Hire and hold IT staff in 2015: The Reg's how-to guide

Beware ex-colleagues, think beyond pay packet

Employers beware – after years of relative inactivity, job seekers are gearing up for change. Economic improvements and an increase in business confidence have led to a burgeoning jobs market and an epidemic of itchy feet.

While a certain amount of staff churn is inevitable – and even good – new research from IT recruiter Hays suggesting that 65 per cent of IT professionals expect to move jobs in the next 12 months has propelled IT staff recruitment and retention even higher up the corporate agenda as a sense of urgency, particularly among those employing niche skills in short supply - quite rightly sets in.

Employee churn aside, the Hays survey also found that 68 per cent of IT employers plan to increase headcount over the next 12 months, and 85 per cent are already concerned that they will encounter a shortage of suitable candidates.

There is plenty employers can do to tap into the burgeoning recruitment market, but be warned: you should have a game plan for hiring the best and setting salaries at an appropriate level.

Andy Wilton, CIO for independent managed services provider Claranet, told The Reg: “The effect of this is to push up salaries and increases the number of recruiters targeting our staff.”

According to Hays, salaries for some IT roles, including chief information security officers, software architects, project managers and developers, have risen more than 10 per cent in the past year. Counter offers are becoming prevalent as employers compete for the best talent.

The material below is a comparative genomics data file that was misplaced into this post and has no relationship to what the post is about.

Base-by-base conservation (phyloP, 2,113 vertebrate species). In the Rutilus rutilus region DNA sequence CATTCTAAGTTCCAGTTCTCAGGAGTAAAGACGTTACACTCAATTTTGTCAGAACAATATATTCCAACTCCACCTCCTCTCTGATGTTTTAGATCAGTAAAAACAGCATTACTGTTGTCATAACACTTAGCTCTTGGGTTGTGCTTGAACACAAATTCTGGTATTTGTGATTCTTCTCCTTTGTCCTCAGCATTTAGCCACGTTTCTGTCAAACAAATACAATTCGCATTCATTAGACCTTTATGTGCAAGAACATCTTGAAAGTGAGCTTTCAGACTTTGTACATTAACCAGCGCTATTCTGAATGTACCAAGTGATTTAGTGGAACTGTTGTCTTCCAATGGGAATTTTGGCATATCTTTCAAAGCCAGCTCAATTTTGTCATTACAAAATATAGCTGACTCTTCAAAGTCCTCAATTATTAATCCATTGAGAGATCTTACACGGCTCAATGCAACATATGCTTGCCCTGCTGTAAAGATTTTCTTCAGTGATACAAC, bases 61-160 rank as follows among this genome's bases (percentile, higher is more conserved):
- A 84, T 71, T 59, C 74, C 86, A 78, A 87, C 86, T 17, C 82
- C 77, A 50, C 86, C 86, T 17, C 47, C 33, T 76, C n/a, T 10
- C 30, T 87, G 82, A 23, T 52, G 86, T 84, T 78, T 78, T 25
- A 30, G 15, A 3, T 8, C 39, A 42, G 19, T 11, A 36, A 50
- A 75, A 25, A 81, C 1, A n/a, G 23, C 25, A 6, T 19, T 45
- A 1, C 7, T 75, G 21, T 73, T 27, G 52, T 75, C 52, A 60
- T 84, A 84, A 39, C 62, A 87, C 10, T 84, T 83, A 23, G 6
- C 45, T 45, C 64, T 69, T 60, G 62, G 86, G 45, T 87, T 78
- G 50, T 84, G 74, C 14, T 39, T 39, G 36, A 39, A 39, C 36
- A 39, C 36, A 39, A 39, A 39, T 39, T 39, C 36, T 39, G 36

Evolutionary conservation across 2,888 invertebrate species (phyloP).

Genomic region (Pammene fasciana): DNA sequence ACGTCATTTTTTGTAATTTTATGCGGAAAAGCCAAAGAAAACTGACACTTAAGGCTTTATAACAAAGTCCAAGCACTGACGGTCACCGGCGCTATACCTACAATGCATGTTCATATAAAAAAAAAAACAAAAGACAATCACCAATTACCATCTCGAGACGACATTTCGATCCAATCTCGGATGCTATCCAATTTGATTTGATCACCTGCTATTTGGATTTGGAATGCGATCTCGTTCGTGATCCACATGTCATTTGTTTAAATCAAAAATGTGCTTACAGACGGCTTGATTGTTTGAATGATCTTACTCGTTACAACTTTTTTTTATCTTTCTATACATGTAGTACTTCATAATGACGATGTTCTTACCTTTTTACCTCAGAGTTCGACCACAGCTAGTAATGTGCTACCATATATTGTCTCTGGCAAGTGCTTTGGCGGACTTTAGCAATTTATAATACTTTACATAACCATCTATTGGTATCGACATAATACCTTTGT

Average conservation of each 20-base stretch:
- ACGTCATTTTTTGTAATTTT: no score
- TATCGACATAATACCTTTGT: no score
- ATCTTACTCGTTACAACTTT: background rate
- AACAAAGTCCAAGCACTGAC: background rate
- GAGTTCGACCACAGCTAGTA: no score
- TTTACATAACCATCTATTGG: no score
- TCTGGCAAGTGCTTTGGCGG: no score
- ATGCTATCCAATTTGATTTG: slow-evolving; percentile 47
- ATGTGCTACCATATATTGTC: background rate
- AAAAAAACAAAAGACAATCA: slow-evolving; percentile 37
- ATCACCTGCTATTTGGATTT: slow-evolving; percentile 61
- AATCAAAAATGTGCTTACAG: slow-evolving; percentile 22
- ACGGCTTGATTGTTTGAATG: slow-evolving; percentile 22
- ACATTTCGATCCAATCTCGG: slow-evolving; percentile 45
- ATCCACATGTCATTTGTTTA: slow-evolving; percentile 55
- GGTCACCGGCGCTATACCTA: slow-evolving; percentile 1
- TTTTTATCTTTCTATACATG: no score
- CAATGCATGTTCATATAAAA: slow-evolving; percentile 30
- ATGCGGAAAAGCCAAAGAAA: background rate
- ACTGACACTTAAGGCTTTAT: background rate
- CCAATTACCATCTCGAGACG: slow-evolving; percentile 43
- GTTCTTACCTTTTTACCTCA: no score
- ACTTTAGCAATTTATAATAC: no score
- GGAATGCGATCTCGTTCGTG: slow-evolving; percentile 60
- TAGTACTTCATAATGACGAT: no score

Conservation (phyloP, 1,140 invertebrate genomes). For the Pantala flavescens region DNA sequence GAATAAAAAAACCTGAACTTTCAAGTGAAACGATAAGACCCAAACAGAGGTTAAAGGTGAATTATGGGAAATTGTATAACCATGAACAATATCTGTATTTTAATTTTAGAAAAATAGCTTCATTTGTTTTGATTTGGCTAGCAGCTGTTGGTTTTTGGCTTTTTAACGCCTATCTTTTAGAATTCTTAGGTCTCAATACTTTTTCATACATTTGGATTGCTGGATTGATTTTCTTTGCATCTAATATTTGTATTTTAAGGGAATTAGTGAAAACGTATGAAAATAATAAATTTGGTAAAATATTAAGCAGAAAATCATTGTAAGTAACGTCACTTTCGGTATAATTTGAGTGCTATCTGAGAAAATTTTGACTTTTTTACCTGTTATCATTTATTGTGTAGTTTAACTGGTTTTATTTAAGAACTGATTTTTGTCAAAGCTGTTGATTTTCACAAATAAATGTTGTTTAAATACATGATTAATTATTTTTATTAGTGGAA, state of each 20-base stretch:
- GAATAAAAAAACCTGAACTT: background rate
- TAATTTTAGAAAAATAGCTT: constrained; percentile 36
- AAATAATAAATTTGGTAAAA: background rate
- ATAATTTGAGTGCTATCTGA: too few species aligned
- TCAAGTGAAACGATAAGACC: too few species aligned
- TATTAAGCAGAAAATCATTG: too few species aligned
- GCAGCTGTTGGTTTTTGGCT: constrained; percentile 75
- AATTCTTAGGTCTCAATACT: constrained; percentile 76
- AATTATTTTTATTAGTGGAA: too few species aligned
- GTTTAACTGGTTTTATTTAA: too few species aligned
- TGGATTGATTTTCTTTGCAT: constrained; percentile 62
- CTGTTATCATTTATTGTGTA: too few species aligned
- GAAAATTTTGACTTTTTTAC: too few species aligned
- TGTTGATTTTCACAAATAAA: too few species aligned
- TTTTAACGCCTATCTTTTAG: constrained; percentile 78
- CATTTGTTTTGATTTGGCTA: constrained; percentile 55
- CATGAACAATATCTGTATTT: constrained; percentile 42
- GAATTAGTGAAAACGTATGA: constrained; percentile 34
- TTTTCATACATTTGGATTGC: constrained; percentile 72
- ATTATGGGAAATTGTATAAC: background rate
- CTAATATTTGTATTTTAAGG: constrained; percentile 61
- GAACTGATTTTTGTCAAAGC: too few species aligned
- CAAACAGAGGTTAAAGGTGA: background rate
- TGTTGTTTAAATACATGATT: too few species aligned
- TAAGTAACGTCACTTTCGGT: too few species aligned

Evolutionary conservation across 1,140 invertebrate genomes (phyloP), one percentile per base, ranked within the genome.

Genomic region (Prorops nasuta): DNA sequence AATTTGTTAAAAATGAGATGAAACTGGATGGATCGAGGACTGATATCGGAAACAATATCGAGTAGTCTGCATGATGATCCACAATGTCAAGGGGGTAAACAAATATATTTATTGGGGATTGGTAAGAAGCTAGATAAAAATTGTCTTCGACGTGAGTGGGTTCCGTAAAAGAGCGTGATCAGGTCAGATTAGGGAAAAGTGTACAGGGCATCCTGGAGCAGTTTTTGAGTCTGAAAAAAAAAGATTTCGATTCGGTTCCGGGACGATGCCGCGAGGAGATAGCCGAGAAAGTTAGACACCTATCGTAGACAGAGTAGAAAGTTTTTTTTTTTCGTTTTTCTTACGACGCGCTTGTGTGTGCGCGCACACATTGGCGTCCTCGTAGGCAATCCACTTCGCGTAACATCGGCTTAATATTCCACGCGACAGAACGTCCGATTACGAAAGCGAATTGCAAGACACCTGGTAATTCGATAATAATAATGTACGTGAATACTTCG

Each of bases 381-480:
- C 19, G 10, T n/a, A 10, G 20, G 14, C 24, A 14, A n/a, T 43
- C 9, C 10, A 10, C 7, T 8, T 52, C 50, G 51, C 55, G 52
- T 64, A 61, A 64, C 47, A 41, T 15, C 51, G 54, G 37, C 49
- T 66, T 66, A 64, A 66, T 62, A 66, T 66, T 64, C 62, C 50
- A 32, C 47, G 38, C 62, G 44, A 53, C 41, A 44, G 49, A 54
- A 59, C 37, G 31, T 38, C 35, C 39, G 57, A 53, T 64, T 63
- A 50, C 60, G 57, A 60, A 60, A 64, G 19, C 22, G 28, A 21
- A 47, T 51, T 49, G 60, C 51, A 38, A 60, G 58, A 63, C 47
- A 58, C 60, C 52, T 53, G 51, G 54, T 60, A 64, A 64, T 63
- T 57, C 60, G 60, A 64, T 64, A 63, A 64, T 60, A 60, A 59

More than half of UK employees had been offered a job by an ex-colleague and of those, almost a third – 27 per cent - had accepted the offer.

Lee Chant, managing director of Hays Information Technology, said there are pockets of very significant rises in IT salaries, which have been fuelled by skill shortages. “Jobseekers often have the pick of two or three jobs, they get snapped up quickly by employers and they often receive a counter offer from their current employer, which can push their salary up even further,” Chant said.

Supply and demand economics dictate that to get the people you want, you’re going to have to pay the going rate. Salary surveys based on actual job placements will give you a good indication of benchmark figures but bear in mind they won’t necessarily include bonuses and other benefits, or give you a breakdown of salary and bonuses.

A poll of 1,059 UK workers, conducted by Opinion Matters for Adecco in July, found that more than half of UK employees had been offered a job by an ex-colleague and of those, almost a third – 27 per cent - had accepted the offer. Therefore having strategies in place to stop your best staff leaving has to be your starting point.

The good news is that it doesn’t always boil down to the size of the pay packet. “There’s no silver bullet here and businesses need to do 101 small things to make sure that they remain attractive to their staff,” Wilton said.

Claranet’s own research has found that giving people a level of autonomy, responsibility and a healthy working environment serves to drastically improve their chances of staying put.

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